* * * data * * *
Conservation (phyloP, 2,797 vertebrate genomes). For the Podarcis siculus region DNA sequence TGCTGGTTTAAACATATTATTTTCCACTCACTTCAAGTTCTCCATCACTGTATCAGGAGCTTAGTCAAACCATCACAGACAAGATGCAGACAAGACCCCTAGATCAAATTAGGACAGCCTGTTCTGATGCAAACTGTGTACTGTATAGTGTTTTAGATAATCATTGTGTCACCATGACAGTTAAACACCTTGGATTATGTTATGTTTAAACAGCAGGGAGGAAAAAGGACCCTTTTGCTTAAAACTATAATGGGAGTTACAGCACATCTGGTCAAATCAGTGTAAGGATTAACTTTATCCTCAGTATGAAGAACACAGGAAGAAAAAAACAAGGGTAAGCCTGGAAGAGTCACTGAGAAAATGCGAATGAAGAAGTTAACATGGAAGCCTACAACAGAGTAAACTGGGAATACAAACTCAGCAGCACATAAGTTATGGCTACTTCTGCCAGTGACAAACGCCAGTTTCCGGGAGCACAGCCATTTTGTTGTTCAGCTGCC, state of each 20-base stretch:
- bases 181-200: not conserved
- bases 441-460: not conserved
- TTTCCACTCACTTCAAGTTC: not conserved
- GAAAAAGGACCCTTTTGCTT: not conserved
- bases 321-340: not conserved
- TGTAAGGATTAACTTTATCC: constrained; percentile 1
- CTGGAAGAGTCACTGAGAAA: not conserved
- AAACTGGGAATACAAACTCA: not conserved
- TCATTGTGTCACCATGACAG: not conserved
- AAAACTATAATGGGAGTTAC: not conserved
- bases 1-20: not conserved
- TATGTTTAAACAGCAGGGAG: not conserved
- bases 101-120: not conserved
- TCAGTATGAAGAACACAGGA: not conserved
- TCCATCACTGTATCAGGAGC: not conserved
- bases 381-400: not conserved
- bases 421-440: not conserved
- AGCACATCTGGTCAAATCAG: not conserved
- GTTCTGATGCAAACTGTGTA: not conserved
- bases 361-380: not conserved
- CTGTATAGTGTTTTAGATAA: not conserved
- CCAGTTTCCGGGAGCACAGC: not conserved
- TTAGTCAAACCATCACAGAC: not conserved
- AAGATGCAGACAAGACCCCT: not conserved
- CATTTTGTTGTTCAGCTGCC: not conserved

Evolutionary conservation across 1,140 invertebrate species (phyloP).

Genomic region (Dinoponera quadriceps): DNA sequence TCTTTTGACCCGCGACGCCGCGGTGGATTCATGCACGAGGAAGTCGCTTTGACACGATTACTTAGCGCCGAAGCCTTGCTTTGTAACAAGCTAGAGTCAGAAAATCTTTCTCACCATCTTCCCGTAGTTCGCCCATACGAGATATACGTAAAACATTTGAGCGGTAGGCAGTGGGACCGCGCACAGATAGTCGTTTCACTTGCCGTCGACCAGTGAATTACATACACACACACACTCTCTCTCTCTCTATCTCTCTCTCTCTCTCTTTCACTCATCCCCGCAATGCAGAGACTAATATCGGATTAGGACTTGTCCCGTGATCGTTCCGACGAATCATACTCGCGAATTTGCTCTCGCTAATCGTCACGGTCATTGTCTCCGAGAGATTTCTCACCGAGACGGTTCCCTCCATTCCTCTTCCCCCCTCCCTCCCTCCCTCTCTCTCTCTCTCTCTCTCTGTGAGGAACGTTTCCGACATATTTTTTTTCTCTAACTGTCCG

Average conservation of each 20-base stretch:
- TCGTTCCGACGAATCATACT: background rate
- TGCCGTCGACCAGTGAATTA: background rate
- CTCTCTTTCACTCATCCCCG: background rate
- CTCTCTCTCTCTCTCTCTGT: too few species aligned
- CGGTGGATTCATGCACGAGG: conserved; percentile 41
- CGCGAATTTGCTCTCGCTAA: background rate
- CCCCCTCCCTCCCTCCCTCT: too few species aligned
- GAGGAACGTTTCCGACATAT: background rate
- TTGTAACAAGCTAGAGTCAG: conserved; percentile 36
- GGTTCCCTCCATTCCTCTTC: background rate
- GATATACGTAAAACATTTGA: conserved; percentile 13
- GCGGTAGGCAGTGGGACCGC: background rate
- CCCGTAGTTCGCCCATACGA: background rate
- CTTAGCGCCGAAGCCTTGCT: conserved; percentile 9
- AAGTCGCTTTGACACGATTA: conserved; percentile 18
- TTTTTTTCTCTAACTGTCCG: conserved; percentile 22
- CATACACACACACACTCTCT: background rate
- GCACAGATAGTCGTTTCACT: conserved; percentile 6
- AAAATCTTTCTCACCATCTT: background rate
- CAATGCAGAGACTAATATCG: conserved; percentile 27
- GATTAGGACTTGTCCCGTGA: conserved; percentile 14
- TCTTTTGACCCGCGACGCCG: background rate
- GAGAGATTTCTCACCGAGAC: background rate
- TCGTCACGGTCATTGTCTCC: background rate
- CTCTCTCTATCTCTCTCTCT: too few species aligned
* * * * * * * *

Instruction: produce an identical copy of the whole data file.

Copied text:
Conservation (phyloP, 2,797 vertebrate genomes). For the Podarcis siculus region DNA sequence TGCTGGTTTAAACATATTATTTTCCACTCACTTCAAGTTCTCCATCACTGTATCAGGAGCTTAGTCAAACCATCACAGACAAGATGCAGACAAGACCCCTAGATCAAATTAGGACAGCCTGTTCTGATGCAAACTGTGTACTGTATAGTGTTTTAGATAATCATTGTGTCACCATGACAGTTAAACACCTTGGATTATGTTATGTTTAAACAGCAGGGAGGAAAAAGGACCCTTTTGCTTAAAACTATAATGGGAGTTACAGCACATCTGGTCAAATCAGTGTAAGGATTAACTTTATCCTCAGTATGAAGAACACAGGAAGAAAAAAACAAGGGTAAGCCTGGAAGAGTCACTGAGAAAATGCGAATGAAGAAGTTAACATGGAAGCCTACAACAGAGTAAACTGGGAATACAAACTCAGCAGCACATAAGTTATGGCTACTTCTGCCAGTGACAAACGCCAGTTTCCGGGAGCACAGCCATTTTGTTGTTCAGCTGCC, state of each 20-base stretch:
- bases 181-200: not conserved
- bases 441-460: not conserved
- TTTCCACTCACTTCAAGTTC: not conserved
- GAAAAAGGACCCTTTTGCTT: not conserved
- bases 321-340: not conserved
- TGTAAGGATTAACTTTATCC: constrained; percentile 1
- CTGGAAGAGTCACTGAGAAA: not conserved
- AAACTGGGAATACAAACTCA: not conserved
- TCATTGTGTCACCATGACAG: not conserved
- AAAACTATAATGGGAGTTAC: not conserved
- bases 1-20: not conserved
- TATGTTTAAACAGCAGGGAG: not conserved
- bases 101-120: not conserved
- TCAGTATGAAGAACACAGGA: not conserved
- TCCATCACTGTATCAGGAGC: not conserved
- bases 381-400: not conserved
- bases 421-440: not conserved
- AGCACATCTGGTCAAATCAG: not conserved
- GTTCTGATGCAAACTGTGTA: not conserved
- bases 361-380: not conserved
- CTGTATAGTGTTTTAGATAA: not conserved
- CCAGTTTCCGGGAGCACAGC: not conserved
- TTAGTCAAACCATCACAGAC: not conserved
- AAGATGCAGACAAGACCCCT: not conserved
- CATTTTGTTGTTCAGCTGCC: not conserved

Evolutionary conservation across 1,140 invertebrate species (phyloP).

Genomic region (Dinoponera quadriceps): DNA sequence TCTTTTGACCCGCGACGCCGCGGTGGATTCATGCACGAGGAAGTCGCTTTGACACGATTACTTAGCGCCGAAGCCTTGCTTTGTAACAAGCTAGAGTCAGAAAATCTTTCTCACCATCTTCCCGTAGTTCGCCCATACGAGATATACGTAAAACATTTGAGCGGTAGGCAGTGGGACCGCGCACAGATAGTCGTTTCACTTGCCGTCGACCAGTGAATTACATACACACACACACTCTCTCTCTCTCTATCTCTCTCTCTCTCTCTTTCACTCATCCCCGCAATGCAGAGACTAATATCGGATTAGGACTTGTCCCGTGATCGTTCCGACGAATCATACTCGCGAATTTGCTCTCGCTAATCGTCACGGTCATTGTCTCCGAGAGATTTCTCACCGAGACGGTTCCCTCCATTCCTCTTCCCCCCTCCCTCCCTCCCTCTCTCTCTCTCTCTCTCTCTGTGAGGAACGTTTCCGACATATTTTTTTTCTCTAACTGTCCG

Average conservation of each 20-base stretch:
- TCGTTCCGACGAATCATACT: background rate
- TGCCGTCGACCAGTGAATTA: background rate
- CTCTCTTTCACTCATCCCCG: background rate
- CTCTCTCTCTCTCTCTCTGT: too few species aligned
- CGGTGGATTCATGCACGAGG: conserved; percentile 41
- CGCGAATTTGCTCTCGCTAA: background rate
- CCCCCTCCCTCCCTCCCTCT: too few species aligned
- GAGGAACGTTTCCGACATAT: background rate
- TTGTAACAAGCTAGAGTCAG: conserved; percentile 36
- GGTTCCCTCCATTCCTCTTC: background rate
- GATATACGTAAAACATTTGA: conserved; percentile 13
- GCGGTAGGCAGTGGGACCGC: background rate
- CCCGTAGTTCGCCCATACGA: background rate
- CTTAGCGCCGAAGCCTTGCT: conserved; percentile 9
- AAGTCGCTTTGACACGATTA: conserved; percentile 18
- TTTTTTTCTCTAACTGTCCG: conserved; percentile 22
- CATACACACACACACTCTCT: background rate
- GCACAGATAGTCGTTTCACT: conserved; percentile 6
- AAAATCTTTCTCACCATCTT: background rate
- CAATGCAGAGACTAATATCG: conserved; percentile 27
- GATTAGGACTTGTCCCGTGA: conserved; percentile 14
- TCTTTTGACCCGCGACGCCG: background rate
- GAGAGATTTCTCACCGAGAC: background rate
- TCGTCACGGTCATTGTCTCC: background rate
- CTCTCTCTATCTCTCTCTCT: too few species aligned